Huge thank you to Gen Z Publishing for providing me an eARC of this poetry collection in exchange for an honest review.
Trigger Warning: This novel and review discuss the following: relationships, politics, grief, mortality, death.

Goodreads Rating: 5 Stars

Review:

I was contacted by Gen Z about reviewing KW Peery’s Cockpit Chronicles, and I was immediately interested because I’d heard a lot of good buzz about his earlier collection, Tales of a Receding Hairline. With my interest piqued, I dove into the collection, reading it twice- the first time for an overall impression, and the second time for a better understanding of the poems’ messages.

After my first reading, I felt that instead of reading a collection of poems, I was reading a man’s annotations on his life’s experiences. In Peery’s “About the Author”, it states that he’s an Americana songwriter and poet, and as a reader, I felt that embodiment clearly expressed through these pages. Throughout, I felt like a fly on a juke-joint wall, watching an older man with a whiskey scribbling these observations and emotions into a small leather journal. There were descriptions of important influences in the narrator’s life (Coffee with Trudell), commentaries on modern events (Horseshit & Hyperbole), and general recollections of his life (D-23). Themes including relationships, grief, mortality, and music are frequently reflected on. Among the sincerity of the poems is also some tounge-in-cheek humor that helps refresh the mood.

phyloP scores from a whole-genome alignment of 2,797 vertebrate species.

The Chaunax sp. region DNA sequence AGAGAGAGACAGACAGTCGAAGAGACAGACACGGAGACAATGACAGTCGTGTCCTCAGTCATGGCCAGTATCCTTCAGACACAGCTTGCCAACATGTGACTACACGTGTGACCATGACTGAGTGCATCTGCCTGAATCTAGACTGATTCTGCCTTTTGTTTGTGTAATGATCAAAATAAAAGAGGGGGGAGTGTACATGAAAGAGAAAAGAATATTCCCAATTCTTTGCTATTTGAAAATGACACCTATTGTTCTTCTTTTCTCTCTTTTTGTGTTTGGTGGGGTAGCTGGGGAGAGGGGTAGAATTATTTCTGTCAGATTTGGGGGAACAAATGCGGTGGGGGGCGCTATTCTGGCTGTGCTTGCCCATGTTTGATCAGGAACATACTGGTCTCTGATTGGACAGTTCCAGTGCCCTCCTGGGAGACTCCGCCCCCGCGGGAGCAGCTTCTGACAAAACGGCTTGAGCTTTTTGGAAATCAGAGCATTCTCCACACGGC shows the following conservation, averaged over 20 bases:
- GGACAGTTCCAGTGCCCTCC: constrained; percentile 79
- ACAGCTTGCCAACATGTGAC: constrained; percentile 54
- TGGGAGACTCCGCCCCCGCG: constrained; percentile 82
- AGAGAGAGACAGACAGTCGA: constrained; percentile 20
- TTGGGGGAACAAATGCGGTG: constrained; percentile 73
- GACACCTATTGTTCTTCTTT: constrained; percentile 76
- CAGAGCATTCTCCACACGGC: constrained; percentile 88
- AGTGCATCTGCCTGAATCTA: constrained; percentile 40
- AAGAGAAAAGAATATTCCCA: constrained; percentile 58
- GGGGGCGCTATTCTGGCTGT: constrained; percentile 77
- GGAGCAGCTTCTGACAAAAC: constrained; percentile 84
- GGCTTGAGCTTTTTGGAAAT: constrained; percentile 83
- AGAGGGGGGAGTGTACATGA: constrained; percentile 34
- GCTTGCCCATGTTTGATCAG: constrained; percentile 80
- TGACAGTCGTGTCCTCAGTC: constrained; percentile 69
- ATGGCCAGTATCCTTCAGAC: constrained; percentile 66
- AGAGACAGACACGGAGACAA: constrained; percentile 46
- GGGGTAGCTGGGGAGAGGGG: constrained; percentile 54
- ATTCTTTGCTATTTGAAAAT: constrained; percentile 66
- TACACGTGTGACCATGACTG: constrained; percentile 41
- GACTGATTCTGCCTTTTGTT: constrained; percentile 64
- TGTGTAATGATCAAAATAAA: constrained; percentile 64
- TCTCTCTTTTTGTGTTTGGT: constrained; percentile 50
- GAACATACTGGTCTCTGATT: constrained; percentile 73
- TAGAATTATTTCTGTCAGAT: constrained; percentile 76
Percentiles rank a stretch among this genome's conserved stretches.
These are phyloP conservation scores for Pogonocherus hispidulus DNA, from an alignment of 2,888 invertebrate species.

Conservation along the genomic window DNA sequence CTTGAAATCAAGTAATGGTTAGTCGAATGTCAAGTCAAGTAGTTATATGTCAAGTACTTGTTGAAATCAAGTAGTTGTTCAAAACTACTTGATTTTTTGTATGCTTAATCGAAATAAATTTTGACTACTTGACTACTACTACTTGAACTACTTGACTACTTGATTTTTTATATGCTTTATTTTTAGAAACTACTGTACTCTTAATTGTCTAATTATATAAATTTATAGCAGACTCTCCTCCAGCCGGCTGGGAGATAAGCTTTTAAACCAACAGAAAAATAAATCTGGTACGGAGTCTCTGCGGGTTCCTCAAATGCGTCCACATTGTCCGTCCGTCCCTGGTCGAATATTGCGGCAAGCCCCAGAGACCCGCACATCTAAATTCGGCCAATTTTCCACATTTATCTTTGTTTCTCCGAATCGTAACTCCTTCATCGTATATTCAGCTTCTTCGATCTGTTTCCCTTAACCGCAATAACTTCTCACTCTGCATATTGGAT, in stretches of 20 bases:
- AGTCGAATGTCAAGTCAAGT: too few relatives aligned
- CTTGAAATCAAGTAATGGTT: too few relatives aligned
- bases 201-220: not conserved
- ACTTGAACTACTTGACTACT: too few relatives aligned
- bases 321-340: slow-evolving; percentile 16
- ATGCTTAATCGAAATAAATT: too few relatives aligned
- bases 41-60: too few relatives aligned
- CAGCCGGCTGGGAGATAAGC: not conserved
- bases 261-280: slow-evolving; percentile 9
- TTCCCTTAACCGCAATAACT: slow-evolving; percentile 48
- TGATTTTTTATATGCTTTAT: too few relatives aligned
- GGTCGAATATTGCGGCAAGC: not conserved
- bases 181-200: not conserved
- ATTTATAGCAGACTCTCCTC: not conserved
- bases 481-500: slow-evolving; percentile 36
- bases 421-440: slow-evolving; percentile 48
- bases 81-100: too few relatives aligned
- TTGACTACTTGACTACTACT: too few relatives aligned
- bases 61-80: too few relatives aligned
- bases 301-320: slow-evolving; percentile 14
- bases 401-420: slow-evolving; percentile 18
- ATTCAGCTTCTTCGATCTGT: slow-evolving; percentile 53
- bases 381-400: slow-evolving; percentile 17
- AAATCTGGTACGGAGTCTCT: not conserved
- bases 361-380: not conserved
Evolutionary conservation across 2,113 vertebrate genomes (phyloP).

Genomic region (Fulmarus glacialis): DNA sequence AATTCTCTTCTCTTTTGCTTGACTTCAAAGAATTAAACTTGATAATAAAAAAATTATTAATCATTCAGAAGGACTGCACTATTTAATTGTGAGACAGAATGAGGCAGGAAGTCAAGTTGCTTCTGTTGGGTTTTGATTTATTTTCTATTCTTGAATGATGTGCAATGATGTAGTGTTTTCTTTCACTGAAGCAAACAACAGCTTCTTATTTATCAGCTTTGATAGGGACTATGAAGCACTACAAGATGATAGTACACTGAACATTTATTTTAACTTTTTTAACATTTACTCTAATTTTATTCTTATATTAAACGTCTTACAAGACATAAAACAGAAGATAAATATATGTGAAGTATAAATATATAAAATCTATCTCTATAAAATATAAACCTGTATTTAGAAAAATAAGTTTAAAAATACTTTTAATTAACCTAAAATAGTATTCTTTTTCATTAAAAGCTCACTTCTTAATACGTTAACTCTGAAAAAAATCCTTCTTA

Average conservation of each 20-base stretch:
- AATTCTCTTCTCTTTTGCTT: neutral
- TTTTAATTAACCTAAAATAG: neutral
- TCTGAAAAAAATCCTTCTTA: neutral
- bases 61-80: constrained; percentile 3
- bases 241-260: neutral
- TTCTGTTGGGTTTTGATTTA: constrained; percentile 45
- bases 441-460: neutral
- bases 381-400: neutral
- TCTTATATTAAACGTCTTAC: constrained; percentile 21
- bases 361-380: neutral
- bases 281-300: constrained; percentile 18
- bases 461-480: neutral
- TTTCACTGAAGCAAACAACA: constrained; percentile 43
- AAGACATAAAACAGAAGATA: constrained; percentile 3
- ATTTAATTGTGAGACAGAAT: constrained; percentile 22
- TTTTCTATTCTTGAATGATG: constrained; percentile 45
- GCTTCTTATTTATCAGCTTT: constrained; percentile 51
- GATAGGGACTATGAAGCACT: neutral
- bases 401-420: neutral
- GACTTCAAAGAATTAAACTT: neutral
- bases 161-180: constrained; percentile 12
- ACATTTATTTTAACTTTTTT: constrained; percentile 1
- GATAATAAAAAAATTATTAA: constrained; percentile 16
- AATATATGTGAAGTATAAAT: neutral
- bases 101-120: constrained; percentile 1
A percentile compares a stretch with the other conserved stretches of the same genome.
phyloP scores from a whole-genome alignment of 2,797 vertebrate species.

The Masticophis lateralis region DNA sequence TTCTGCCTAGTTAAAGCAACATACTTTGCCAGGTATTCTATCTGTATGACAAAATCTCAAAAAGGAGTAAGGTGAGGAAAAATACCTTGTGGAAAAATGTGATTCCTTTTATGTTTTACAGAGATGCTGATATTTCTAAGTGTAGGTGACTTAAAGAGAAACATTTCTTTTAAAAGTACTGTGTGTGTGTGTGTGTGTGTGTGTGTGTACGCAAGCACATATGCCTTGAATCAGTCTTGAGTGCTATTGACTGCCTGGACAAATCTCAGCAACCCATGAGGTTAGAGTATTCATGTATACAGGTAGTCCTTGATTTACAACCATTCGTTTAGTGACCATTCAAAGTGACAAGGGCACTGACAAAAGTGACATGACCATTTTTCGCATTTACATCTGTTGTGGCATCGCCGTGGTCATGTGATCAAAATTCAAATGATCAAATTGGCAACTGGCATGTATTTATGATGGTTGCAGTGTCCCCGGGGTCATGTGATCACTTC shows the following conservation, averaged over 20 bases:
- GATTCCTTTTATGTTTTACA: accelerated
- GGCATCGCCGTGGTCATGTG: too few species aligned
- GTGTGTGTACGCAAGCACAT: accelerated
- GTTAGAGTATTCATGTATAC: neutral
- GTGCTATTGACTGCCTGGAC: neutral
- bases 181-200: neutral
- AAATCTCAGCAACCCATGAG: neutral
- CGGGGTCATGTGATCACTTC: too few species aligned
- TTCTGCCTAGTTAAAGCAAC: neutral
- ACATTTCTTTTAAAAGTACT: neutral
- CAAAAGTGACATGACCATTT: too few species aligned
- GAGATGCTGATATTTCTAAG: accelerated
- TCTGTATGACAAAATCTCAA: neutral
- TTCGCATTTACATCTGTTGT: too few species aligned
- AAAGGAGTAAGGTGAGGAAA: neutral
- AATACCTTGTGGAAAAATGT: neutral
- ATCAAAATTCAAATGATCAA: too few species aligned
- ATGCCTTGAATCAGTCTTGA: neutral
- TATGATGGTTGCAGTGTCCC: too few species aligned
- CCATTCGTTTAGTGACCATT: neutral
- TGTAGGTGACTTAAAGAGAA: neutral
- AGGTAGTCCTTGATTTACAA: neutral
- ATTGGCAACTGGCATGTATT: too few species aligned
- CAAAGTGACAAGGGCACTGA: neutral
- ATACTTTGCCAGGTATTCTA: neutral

Upon my second reading, I noted which poems really spoke to me as a reader. This is going to vary for everyone, but that’s the beauty of poetry! The following are those poems and why they grabbed my attention:

  • More Than She Knows – This is the kind of poem I wish a man would write about me. It’s sensual, charming, and sweetly romantic.
  • Blue Notes – It may be short, but it’s a soft note about grief that squeezed my heart.
  • She Smokes More– I love the flow and lyricism in this poem, and the reader can easily get the emotional impact intended.
  • Walkin’ Circles in the Breeze– I really enjoyed the imagery on this one- it’s very haunting.
  • Fan of the Fringe– This is maybe my favorite of the entire collection. It’s one of Peery’s longer poems and it really gives a glimpse of the narrator and his heartfelt interpretation of himself. It’s gritty and I love it.

With utmost respect, I did have a minor issue with some of the poetry formatting- I’m not a fan of reading one word per line poems that go the length of a page. I have this tendency to be impatient, and reading that style slows my reading speed down. It’s become common to see this formatting, and therefore hard to avoid, even though I’d rather it be one paragraph/stanza. However, this did not take away from the impact of the poems, so it wasn’t enough of a nuisance to effect the overall enjoyment of the collection.

To conclude my review, I would absolutely recommend Peery’s Cockpit Chronicles, and  again, I want to thank Gen Z Publishing– I am so honored to have been given the opportunity to review this collection. I know it’ll be appreciated by a variety of readers, as there’s a poem for everyone.

Expected Publication Date: March 22, 2019

TL/DR: Cockpit Chronicles by K.W. Peery is a collection of poetry about relationships, politics, and life.

Read it? YES. It’s very clever and powerful, and easy to relate to.

Recommend it? Yes, to any of those who enjoy poetry and want to read something universally relatable.

Buy it? Definitely! If you’re into poetry, add this to your collection.

If you liked this collection of poetry or it’s review, check out these similar poetry collections.